President Emmanuel Macron’s decision to ease the wealth tax will receive a warm welcome from French millionaires. However, the government should not expect immediate repatriation of offshored wealth, according to GlobalData Financial Services
French individuals with estates worth above €1.3m ($1.37m) are currently subject to wealth tax at rates varying from 0.5% to 1.5% of net assets. This generally unfriendly tax environment has been driving assets out of the country.
As discussed in GlobalData’s Wealth in France: HNW Investors 2017 report, interest in tax planning is high among French HNW individuals. Of 22 countries surveyed by the company, only wealth managers in Hong Kong record stronger demand for tax advice.
Seeking tax efficiencies is by far the main reason why millionaires resident in France decide to offshore some of their wealth.
Many have gone so far as to relocate to Belgium, the UK, and even Russia to reduce their tax bills.
In an effort to encourage HNW individuals (and their wealth) to come home and support the French economy, President Macron has announced that in 2018 the wealth tax will cover only real estate, rather than the entire estate.
But while millionaires’ reaction to such a decision will undoubtedly be positive, it is unlikely to trigger a massive and immediate inflow of currently expatriated wealth. When structuring estates to benefit from perks offered by different jurisdictions wealth managers execute plans aimed at the long term, taking into account more than just tax.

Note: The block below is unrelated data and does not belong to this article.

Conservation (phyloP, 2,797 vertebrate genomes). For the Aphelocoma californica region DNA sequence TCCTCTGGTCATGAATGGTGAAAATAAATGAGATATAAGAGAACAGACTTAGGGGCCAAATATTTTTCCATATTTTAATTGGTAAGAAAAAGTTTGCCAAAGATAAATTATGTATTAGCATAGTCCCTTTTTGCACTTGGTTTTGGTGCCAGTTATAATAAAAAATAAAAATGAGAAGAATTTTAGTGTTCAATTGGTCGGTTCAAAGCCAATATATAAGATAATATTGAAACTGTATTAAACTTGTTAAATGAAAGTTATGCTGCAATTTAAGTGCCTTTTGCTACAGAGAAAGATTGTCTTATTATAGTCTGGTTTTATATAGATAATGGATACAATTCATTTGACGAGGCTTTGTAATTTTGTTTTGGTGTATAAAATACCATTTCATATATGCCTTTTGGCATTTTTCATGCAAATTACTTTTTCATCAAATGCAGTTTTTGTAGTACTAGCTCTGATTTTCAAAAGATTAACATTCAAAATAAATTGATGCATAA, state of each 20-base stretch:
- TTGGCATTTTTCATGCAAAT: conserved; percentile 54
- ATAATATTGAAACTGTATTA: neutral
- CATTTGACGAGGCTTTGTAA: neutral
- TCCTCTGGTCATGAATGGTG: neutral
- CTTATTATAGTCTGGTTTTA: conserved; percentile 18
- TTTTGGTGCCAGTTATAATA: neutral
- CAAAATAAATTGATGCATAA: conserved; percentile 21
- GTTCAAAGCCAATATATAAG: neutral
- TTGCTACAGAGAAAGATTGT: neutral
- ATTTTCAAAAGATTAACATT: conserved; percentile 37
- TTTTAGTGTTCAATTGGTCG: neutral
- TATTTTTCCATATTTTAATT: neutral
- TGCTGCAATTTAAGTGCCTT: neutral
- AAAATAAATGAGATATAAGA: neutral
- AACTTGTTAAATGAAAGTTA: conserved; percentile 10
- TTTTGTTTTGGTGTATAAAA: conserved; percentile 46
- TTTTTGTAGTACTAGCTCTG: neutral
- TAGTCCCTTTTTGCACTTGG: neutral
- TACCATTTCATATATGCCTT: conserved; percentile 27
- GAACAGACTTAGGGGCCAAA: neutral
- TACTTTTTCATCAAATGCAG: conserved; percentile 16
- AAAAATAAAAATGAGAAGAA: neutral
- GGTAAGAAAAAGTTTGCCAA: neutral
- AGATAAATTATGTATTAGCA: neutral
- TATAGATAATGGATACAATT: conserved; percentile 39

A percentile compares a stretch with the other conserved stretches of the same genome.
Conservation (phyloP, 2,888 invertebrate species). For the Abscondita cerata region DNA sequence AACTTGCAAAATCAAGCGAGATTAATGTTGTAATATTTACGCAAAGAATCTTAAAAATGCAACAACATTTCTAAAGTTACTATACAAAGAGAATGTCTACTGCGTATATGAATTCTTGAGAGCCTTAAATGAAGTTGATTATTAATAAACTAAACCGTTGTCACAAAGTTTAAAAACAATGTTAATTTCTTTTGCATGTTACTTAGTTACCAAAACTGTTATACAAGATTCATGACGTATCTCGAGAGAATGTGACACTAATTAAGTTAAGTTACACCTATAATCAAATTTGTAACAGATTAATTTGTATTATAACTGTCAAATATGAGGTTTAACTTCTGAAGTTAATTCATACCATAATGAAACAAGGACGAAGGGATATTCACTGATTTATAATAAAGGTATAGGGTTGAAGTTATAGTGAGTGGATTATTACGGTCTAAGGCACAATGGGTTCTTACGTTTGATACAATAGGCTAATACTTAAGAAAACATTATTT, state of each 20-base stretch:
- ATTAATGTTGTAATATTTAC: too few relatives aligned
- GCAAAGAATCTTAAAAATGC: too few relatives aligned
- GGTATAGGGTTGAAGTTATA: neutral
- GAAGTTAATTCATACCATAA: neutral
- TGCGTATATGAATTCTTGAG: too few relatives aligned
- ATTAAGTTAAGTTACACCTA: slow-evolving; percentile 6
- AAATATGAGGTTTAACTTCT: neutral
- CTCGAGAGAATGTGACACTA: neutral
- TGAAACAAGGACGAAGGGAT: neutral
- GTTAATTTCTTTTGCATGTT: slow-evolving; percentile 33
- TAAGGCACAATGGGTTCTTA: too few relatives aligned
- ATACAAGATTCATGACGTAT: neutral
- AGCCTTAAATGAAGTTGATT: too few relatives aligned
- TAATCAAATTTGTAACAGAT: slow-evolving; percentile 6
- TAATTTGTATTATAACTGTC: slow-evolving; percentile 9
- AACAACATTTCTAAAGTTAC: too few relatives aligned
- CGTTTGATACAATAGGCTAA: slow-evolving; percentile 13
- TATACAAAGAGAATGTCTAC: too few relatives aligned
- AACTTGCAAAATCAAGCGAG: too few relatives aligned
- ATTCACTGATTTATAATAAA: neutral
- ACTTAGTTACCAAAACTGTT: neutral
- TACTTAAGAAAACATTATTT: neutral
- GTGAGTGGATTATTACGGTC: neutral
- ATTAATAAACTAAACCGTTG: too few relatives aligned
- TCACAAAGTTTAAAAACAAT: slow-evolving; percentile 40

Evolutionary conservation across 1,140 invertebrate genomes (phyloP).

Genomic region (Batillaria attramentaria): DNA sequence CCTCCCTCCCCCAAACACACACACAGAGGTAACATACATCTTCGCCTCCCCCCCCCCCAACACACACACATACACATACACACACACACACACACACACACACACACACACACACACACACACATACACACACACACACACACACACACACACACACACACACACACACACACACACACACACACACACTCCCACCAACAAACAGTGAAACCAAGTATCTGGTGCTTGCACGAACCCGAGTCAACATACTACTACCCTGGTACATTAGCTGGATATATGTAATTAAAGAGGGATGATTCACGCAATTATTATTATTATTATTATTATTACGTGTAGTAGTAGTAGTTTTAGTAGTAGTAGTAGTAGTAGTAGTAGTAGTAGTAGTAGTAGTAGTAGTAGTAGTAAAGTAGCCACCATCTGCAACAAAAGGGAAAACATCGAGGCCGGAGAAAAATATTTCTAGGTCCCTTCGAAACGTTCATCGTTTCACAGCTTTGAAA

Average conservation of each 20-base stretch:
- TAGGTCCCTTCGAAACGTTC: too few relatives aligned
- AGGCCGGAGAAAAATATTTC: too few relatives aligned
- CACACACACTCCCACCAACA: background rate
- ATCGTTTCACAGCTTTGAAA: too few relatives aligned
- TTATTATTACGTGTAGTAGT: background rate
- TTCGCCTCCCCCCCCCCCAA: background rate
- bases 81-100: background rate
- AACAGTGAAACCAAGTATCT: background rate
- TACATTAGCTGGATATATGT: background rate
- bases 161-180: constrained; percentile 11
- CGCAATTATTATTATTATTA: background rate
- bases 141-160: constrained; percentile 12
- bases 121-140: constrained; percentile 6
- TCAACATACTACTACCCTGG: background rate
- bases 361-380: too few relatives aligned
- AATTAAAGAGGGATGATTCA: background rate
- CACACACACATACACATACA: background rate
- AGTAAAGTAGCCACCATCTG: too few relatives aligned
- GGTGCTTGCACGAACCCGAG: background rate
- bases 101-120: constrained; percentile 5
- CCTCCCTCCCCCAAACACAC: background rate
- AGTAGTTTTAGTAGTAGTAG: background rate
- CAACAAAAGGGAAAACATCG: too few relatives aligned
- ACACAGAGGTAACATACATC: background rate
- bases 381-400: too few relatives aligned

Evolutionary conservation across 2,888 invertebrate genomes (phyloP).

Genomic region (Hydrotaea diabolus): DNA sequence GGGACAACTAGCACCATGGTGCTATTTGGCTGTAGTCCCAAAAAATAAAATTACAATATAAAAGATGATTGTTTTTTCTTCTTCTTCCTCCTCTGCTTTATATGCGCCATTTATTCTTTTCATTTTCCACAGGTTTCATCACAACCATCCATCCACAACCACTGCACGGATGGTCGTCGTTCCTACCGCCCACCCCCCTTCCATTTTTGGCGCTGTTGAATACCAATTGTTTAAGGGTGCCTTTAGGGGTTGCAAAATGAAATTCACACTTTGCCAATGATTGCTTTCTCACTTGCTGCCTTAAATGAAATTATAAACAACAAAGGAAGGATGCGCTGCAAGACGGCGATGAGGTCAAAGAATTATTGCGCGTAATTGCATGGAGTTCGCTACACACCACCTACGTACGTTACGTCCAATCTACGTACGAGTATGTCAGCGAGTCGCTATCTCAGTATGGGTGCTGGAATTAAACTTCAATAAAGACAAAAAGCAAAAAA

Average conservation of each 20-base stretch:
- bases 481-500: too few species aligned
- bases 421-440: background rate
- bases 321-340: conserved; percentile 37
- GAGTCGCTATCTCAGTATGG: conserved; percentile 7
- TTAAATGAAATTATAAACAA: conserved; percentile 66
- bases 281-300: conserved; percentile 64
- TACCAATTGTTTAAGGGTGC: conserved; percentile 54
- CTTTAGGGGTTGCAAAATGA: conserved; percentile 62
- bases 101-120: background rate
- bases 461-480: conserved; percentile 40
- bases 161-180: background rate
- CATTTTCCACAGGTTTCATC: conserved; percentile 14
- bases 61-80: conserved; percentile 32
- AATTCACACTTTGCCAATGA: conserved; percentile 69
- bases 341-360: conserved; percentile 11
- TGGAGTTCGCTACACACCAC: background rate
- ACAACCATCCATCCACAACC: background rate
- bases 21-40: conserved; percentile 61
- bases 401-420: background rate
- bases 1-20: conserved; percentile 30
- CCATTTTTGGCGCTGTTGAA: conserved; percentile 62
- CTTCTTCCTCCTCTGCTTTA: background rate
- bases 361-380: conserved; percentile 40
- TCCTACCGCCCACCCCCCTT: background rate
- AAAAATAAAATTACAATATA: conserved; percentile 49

In addition, French governments have a history of fiddling with the wealth tax. In 2012 President Nicolas Sarkozy cut tax rates, but only a few months later his successor, Francois Hollande, increased them again.
Now history seems to be repeating itself. It took less than two weeks for President Macron’s administration to propose an amendment to the 2018 budget to tax luxury yachts, cars, and precious metals.
Millionaires will still be better off than under previous rules, but they might feel as though someone is taking them on a rollercoaster ride they did not sign up for.
In the end, the whole situation is likely to have the opposite effect to that hoped for by the government. Political instability has historically been a bigger driver for offshoring wealth in emerging economies such as Russia and African countries, but it is still a factor in mature markets such as France.
The French government’s erratic behavior will make HNW individuals think twice before deciding to repatriate their assets to their home country, because for them there is nothing worse than uncertainty. The only parties almost certain to benefit from the situation are wealth managers and tax advisors, as demand for their services will only increase.